and went under contract to Fox Studios. During this tenure, he produced movies such as The Little Colonel, The Littlest Rebel, Captain January, Poor Little Rich Girl and Stowaway. In 1941, he became the Executive Producer at Paramount Pictures, a position he would hold until 1944. At Paramount, he was also an uncredited executive producer for Double Indemnity, For Whom the Bell Tolls, The Story of Dr. Wassell
The Story of Dr. Wassell
and The Glass Key. The Paramount all-star extravaganza Star Spangled Rhythm, which takes place at the Paramount film studio in Hollywood, features a fictional movie executive named "B.G. DeSoto" (played by Walter Abel) who is a parody of DeSylva. In 1942, Johnny Mercer, Glenn Wallichs and DeSylva together founded Capitol Records, which continues to this day. He also founded the Cowboy label. He is sometimes credited as: Buddy De Sylva, Buddy DeSylva, Bud De Sylva, Buddy G. DeSylva and B.G. DeSylva. Buddy DeSylva
Buddy DeSylva
died in Hollywood, aged 55, and is buried at Glendale's Forest Lawn Memorial Park Cemetery.[6] Individual songs[edit]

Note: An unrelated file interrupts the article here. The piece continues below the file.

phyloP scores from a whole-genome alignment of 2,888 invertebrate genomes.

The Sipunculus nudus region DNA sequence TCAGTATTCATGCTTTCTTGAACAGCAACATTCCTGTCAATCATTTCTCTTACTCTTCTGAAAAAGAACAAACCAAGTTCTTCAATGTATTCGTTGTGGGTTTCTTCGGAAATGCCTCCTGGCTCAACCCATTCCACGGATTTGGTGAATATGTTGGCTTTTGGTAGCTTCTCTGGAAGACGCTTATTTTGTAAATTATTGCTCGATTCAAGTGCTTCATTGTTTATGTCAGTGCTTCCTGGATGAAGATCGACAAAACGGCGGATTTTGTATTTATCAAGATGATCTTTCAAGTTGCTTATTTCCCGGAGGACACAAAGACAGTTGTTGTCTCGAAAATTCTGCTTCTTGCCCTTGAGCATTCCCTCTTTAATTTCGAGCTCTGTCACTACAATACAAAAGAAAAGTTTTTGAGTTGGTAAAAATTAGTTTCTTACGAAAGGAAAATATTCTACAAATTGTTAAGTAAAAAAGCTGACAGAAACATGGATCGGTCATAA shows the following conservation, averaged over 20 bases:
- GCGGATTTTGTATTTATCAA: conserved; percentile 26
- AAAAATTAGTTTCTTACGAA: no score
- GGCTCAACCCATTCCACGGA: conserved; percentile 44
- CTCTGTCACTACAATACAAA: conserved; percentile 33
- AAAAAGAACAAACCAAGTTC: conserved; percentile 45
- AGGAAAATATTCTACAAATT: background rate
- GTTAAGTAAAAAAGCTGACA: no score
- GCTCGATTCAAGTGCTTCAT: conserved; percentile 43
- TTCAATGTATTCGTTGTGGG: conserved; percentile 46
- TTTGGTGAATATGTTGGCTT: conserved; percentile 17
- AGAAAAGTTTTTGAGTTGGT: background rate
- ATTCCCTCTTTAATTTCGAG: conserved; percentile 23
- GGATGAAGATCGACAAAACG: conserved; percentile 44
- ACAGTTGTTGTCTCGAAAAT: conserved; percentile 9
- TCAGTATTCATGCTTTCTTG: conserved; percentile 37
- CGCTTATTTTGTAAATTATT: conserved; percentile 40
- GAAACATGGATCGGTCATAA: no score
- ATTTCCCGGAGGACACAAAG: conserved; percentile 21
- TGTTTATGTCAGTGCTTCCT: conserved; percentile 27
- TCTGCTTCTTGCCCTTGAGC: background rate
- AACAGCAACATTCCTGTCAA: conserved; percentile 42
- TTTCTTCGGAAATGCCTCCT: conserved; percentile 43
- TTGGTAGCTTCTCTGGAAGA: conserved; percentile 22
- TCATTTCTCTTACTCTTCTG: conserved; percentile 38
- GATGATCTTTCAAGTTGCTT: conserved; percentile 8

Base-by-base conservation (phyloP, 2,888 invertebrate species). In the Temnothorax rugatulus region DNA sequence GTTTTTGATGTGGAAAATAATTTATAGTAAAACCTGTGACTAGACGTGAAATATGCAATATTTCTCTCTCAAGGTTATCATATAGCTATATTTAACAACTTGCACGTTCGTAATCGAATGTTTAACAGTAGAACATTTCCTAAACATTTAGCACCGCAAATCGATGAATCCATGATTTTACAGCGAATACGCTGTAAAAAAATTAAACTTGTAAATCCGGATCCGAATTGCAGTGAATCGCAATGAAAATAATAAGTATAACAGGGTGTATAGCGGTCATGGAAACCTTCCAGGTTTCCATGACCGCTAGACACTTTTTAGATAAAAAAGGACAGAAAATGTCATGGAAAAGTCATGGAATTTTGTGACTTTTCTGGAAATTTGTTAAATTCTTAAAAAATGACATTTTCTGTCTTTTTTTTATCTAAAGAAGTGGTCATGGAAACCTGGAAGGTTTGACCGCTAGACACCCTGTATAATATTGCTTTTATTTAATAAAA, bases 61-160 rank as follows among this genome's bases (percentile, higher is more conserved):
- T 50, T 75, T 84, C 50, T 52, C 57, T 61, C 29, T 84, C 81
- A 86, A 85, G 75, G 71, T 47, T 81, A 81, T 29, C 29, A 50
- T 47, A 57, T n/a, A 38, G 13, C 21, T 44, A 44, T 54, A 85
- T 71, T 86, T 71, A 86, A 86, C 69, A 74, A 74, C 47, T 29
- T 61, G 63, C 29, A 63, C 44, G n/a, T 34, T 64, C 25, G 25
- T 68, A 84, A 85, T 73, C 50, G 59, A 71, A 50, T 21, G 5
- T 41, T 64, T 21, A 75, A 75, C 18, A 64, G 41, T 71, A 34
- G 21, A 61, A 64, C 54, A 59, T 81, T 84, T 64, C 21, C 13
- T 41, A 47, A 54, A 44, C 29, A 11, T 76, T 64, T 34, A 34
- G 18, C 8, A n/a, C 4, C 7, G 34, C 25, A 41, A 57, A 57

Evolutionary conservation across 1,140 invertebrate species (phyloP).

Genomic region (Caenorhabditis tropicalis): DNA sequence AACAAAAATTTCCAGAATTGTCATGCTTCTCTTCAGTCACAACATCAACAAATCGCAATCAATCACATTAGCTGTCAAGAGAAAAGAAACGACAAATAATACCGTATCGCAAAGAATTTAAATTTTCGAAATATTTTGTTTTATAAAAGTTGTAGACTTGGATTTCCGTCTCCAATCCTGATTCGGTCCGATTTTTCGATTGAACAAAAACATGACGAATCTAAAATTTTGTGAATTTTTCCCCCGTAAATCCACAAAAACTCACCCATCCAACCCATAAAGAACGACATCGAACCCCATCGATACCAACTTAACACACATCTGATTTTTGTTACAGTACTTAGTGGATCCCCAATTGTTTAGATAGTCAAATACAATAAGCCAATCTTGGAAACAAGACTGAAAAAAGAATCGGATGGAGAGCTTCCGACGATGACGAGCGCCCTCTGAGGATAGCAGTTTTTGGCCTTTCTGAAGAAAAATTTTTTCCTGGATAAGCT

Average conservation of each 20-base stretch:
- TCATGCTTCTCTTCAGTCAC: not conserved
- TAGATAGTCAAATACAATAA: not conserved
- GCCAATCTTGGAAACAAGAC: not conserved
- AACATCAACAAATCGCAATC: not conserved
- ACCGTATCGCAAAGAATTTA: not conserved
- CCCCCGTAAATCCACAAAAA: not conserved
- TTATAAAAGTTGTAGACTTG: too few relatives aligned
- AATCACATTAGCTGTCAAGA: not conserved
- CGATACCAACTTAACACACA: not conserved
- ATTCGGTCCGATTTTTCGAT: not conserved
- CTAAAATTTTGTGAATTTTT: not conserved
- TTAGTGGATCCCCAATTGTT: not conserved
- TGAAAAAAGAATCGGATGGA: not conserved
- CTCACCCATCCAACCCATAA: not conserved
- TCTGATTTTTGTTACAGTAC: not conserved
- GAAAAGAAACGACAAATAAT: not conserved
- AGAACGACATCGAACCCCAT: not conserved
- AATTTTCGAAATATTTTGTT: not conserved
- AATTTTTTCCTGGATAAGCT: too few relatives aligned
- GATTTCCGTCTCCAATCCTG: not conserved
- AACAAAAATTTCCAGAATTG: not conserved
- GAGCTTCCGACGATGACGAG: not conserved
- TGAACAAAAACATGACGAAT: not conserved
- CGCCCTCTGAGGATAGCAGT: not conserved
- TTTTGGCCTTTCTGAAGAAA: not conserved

Desylva, Buddy, B. G. De Sylva, Lew Brown, and Ray Henderson. Good News: vocal selection. [Place of publication not identified]: Chappell, n.d. OCLC 495863850 Henderson, Ray, B. G. De Sylva, and Bud Green. Alabamy Bound. New York: Shapiro, Bernstein & Co, 1925. OCLC 645628000 De Sylva, B. G., Lew Brown, and Ray Henderson. Magnolia. 1927. OCLC 918927178

Broadway credits[edit]

1919 - La La Lucille
La La Lucille
(music by George Gershwin) 1922 - George White's Scandals
George White's Scandals
of 1922 (music by George Gershwin, and included premiere of one-act jazz opera Blue Monday) 1922 - Orange Blossoms (music by Victor Herbert) 1922 - The Yankee Princess (music by Emmerich Kalman) 1923 - George White's Scandals
George White's Scandals
of 1923 (music by George Gershwin) 1924 - Sweet Little Devil (music by George Gershwin) 1924 - George White's Scandals
George White's Scandals
of 1924 music by George Gershwin 1925 - Big Boy (music by Joseph Meyer and James F. Hanley) 1925 - Tell Me More! (co-lyricist with Ira Gershwin
Ira Gershwin
music by George Gershwin) 1925 - George White's Scandals
George White's Scandals
of 1925 (DeSylva, Brown and Henderson) 1925 - Captain Jinks (music by Lewis Gensler) 1926 - George White's Scandals
George White's Scandals
of 1926 (DeSylva, Brown and Henderson) 1926 - Queen High